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Two troublesome noun phrases:

A "automobiles as they existed in the 1950s"
B "automobiles as they relate to people"

The first noun phrase seems to be complete in and of itself, because "as they existed in the 1950s" deals exclusives with "automobiles" and does not seem to refer to anything outside of the phrase.
But the second noun phrase seems to be incomplete, because "as they relate to people" appears needing to refer to something else outside the phrase.

The incompleteness of noun phrase B stands out even more when both phrases are used in a complete sentence:

1 He described automobiles as they existed in the 1950s.
2 He described automobiles as they relate to people.

In sentence 1, "he described" does not appear to be modified by the "as they existed in the 1950s", because "as they existed in the 1950s" gives information about some intrinsic property of automobiles.
Yet in sentence 2, "as they relate to people" appears to modify "he described" by showing the manner of "describing".

In another word, "as they existed in the 1950s" in sentence 1 seems to be contained completely within the noun phrase "automobiles as they existed in the 1950s". But, "as they relate to people" in sentence 2 seems to be spill outside the noun phrase "automobiles as they relate to people" and modifies "he describes".
Does anyone think that noun phrase B is, by itself, incomplete?

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  • Nope, nothing wrong with it at all.
    – user8543
    Jul 15 '14 at 14:30
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    If I look at these examples as they relate to pragmatics, I don't really see much difference. #1 requires us to restrict our concept of automobiles to those which existed in the 50s (not as they are today, for example). By the same token, #2 invites us to focus on those aspects of automobiles which are significant to people (we're not considering their relationship with roadkill, for example). Jul 15 '14 at 14:37
  • @FumbleFingers But regarding the noun phrases, is phrase B not as self-contained as phrase A?
    – meatie
    Jul 15 '14 at 14:43
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    @meatie: I'm not clear what you mean by "self-contained". Bear in mind cars as they existed in the 50s isn't quite the same as cars that existed then. The former (and cars as they relate to people) is a rather loose "abstract noun phrase" denoting a tightly-defined topic of conversation. Superficially you might think you can use that in the first example without really changing the meaning. But if you try that with the second example (cars that relate to people), you should be able to see a glaring difference that isn't really about "completeness, being self-contained". Jul 15 '14 at 14:54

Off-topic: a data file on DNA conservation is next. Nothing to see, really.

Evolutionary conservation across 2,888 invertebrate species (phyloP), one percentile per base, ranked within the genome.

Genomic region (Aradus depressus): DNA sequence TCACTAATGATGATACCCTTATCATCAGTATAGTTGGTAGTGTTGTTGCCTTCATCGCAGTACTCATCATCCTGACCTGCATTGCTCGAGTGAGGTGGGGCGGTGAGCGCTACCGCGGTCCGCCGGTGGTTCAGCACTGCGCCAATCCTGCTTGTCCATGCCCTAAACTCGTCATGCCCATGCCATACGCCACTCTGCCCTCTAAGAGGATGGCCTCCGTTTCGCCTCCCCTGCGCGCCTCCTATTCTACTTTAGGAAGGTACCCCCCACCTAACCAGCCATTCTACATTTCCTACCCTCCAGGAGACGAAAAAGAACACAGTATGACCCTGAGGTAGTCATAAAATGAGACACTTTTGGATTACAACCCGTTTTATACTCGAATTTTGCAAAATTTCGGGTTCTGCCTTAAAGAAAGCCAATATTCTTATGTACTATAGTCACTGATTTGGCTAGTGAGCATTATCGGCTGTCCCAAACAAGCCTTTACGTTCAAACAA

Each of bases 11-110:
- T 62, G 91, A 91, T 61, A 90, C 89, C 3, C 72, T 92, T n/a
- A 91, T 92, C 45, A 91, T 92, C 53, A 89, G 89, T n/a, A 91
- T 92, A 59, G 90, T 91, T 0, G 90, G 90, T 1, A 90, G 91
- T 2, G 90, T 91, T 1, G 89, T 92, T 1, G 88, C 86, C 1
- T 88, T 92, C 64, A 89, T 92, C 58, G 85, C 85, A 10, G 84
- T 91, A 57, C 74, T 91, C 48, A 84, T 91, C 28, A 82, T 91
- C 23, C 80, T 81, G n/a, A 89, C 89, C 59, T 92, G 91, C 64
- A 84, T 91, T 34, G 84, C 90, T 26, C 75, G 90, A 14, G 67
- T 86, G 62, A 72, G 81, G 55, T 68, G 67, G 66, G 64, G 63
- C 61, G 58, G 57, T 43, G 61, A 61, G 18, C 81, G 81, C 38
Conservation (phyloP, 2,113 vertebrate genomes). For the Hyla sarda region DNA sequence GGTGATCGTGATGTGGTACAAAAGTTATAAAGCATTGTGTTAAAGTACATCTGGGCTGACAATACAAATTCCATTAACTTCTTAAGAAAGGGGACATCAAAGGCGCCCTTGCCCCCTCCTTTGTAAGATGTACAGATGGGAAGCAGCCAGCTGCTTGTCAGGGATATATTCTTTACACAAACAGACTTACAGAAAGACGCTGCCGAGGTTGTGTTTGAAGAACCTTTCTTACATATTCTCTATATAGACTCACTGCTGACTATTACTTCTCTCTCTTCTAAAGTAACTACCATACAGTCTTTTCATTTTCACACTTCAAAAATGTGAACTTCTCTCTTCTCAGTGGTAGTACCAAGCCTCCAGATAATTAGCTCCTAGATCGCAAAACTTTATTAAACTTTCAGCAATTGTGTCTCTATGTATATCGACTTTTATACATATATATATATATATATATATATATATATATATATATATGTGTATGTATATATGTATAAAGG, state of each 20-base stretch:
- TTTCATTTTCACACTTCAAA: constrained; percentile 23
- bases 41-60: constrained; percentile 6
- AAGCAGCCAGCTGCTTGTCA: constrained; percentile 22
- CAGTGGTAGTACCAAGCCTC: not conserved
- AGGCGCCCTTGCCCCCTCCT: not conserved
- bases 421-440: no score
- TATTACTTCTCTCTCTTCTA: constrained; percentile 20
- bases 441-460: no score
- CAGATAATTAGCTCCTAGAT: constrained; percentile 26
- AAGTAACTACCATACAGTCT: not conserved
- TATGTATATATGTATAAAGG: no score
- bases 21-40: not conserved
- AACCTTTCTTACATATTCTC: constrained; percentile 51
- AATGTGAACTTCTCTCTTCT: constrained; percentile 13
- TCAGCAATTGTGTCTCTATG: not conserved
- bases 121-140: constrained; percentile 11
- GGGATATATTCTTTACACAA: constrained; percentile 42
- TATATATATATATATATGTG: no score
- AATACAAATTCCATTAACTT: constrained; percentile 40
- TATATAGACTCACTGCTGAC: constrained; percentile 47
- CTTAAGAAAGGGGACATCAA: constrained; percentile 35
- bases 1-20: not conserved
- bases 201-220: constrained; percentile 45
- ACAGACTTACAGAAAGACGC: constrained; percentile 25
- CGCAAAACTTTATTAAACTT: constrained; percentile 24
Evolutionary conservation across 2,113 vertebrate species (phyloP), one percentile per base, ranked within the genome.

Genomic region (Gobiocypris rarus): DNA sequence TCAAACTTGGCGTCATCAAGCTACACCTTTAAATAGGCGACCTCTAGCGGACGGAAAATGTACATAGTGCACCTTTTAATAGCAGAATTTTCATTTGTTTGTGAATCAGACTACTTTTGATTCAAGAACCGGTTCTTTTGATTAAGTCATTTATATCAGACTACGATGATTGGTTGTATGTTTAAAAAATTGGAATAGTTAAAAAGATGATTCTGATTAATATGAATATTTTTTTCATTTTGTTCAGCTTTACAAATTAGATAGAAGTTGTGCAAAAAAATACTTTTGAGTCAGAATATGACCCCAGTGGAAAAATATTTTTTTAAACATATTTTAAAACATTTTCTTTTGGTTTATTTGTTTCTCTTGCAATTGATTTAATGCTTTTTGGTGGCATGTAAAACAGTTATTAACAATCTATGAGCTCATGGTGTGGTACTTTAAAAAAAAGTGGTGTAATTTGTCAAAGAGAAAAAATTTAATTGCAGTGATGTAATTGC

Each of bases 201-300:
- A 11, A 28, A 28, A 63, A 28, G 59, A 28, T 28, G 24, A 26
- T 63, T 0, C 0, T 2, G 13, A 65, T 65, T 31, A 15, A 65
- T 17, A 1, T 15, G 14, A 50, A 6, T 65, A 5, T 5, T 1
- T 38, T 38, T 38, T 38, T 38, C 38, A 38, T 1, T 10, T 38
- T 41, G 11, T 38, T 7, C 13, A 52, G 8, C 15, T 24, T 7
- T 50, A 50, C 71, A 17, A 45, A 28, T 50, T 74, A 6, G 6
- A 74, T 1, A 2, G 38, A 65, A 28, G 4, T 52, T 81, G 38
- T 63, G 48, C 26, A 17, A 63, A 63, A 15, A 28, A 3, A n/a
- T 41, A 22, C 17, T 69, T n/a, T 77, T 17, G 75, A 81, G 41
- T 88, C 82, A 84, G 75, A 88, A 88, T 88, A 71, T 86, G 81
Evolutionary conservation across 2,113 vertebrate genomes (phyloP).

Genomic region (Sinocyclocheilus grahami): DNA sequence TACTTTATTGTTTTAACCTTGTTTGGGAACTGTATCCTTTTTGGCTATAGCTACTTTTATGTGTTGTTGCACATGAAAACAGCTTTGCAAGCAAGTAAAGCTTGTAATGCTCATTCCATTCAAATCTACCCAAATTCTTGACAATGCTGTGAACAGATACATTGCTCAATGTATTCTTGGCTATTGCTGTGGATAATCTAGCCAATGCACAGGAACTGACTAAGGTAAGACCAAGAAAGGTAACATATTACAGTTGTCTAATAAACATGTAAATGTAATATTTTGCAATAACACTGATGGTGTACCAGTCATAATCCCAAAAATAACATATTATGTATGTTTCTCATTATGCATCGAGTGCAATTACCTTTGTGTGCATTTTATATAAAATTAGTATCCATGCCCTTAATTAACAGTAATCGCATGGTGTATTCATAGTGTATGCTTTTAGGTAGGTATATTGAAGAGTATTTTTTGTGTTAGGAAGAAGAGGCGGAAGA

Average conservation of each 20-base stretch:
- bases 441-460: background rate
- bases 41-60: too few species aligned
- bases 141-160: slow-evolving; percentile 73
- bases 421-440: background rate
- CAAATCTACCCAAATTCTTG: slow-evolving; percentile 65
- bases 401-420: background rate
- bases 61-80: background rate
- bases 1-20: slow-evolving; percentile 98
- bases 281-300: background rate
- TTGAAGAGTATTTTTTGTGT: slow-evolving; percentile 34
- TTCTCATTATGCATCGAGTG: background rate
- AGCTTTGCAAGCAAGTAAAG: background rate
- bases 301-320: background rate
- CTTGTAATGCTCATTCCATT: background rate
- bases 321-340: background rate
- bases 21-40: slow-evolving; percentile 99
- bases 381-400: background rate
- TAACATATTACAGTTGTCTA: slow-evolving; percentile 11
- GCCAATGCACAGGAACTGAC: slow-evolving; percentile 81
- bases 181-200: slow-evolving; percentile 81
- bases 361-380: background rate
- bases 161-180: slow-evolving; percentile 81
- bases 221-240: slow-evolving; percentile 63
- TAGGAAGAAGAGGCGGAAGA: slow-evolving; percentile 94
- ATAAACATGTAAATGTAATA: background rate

• @FumbleFingers So, what does "automobiles as they relate to people" mean, if "as they" cannot be replaced by "that"?
    – meatie
    Jul 16 '14 at 2:47
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To begin with, you are wrong in supposing that as they existed in the 1950s necessarily refers to an “intrinsic property”. Exist embraces both intrinsic and extrinsic properties; indeed, a very prominent school of modern philosophy holds that human essence is a mere epiphenomenon of existence.

Both as they existed in the 1950s and as they relate to people are restrictions not on actual automobiles but on the topic automobiles—automobiles as a topic of discussion, if you like. As they existed in the 1950s excludes as they existed in the 1940s and as they existed in the 1960s, and so forth, but ignores other possible restrictions, such as the sociological as they relate to people. Likewise, as they relate to people excludes as they relate to the environment and as they relate to the economy and even (as FumbleFingers mentions) as they relate to roadkill, but ignores historical restrictions.

Note, by the way, that it is possible to incorporate both of these restrictions in your sentence:

He described automobiles as they related to people in the 1950s.

In all these cases the as clause selects a broader or narrower aspect of the global topic automobiles as the topic for immediate discussion.

We might treat any topic the same way. We might, for instance, discuss you, meatie, as a child: meatie as he existed umpty-years ago, excluding your subsequent schooling and girlfriends and job history. Or we might discuss your role on this site: meatie as he relates to ELL, excluding your relationships with family and friends and co-workers and fellow-citizens.

As for the suggestion that as they relate to people modifies described: I raised this question on ELU and no one seemed to grasp what we were talking about. I have since come to the tentative conclusion that the as clause is a sort of secondary object-oriented complement to the verb discuss. Discuss is not modified by the as clause; rather, discuss licences and elicits this qualification of automobiles.

It may be that as they relate to people does not in fact work that way, and someone will come up with a better description. But however it works, as they existed in the 1950s works the same way.

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  • Is "automobiles as they relate to people" closer to "automobiles" or "automobiles' relation to people"?
    – meatie
    Jul 16 '14 at 2:39
  • @Meatie "automobiles in their relation to people" Jul 16 '14 at 10:19

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